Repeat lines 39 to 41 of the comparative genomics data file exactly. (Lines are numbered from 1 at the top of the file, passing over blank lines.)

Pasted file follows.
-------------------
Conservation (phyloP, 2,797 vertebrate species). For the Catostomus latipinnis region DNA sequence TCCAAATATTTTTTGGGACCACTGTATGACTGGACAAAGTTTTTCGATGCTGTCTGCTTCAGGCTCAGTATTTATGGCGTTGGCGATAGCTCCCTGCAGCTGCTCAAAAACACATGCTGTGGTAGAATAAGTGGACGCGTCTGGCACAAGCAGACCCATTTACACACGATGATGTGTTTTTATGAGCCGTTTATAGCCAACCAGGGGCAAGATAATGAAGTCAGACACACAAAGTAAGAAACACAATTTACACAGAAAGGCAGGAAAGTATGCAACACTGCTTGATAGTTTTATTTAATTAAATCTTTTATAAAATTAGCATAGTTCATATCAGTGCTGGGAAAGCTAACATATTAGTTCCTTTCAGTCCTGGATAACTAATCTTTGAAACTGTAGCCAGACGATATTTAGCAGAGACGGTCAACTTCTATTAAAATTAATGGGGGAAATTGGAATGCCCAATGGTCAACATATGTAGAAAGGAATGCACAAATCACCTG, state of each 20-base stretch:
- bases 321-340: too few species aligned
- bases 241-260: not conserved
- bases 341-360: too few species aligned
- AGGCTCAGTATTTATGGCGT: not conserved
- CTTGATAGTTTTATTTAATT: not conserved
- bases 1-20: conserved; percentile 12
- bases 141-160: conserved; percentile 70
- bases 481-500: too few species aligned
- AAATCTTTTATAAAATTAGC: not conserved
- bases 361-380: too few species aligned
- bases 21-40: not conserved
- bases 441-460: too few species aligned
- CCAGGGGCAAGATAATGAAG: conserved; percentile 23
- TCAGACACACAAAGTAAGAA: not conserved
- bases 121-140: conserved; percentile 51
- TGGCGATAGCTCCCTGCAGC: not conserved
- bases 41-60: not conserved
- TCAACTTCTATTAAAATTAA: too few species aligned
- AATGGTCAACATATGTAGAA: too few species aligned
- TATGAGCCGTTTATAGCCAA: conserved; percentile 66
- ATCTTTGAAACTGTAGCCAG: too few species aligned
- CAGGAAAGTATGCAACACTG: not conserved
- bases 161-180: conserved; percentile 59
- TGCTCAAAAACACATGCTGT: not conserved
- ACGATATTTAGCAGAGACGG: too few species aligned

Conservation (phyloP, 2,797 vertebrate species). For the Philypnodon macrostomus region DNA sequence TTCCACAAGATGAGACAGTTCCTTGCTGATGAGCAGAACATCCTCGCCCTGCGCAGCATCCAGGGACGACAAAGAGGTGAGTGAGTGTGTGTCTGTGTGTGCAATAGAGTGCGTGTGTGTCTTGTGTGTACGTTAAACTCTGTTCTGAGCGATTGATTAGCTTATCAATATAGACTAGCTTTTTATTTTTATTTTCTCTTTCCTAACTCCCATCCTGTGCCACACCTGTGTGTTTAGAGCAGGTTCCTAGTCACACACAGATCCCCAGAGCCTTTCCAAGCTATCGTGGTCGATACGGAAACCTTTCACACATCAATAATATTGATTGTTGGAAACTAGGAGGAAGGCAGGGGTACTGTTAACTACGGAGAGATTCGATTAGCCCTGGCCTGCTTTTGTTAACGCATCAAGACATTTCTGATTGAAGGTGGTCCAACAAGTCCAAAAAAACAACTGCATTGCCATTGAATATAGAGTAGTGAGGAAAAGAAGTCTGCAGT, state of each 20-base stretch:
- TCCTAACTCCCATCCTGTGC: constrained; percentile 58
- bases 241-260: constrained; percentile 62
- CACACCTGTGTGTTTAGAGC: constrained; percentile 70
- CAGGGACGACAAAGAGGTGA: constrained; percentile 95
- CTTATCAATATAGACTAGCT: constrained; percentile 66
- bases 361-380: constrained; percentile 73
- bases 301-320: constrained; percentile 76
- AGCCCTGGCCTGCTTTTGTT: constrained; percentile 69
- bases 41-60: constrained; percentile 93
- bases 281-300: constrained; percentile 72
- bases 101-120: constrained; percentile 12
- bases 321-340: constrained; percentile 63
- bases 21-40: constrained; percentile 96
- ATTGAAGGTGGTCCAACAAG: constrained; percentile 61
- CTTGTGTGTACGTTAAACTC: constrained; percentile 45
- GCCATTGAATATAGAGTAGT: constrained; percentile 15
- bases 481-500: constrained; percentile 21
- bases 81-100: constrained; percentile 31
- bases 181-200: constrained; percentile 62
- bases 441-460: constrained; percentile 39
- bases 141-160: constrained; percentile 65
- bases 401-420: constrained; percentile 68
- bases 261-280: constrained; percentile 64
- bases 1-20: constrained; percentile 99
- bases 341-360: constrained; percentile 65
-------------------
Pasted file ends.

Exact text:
- bases 321-340: constrained; percentile 63
- bases 21-40: constrained; percentile 96
- ATTGAAGGTGGTCCAACAAG: constrained; percentile 61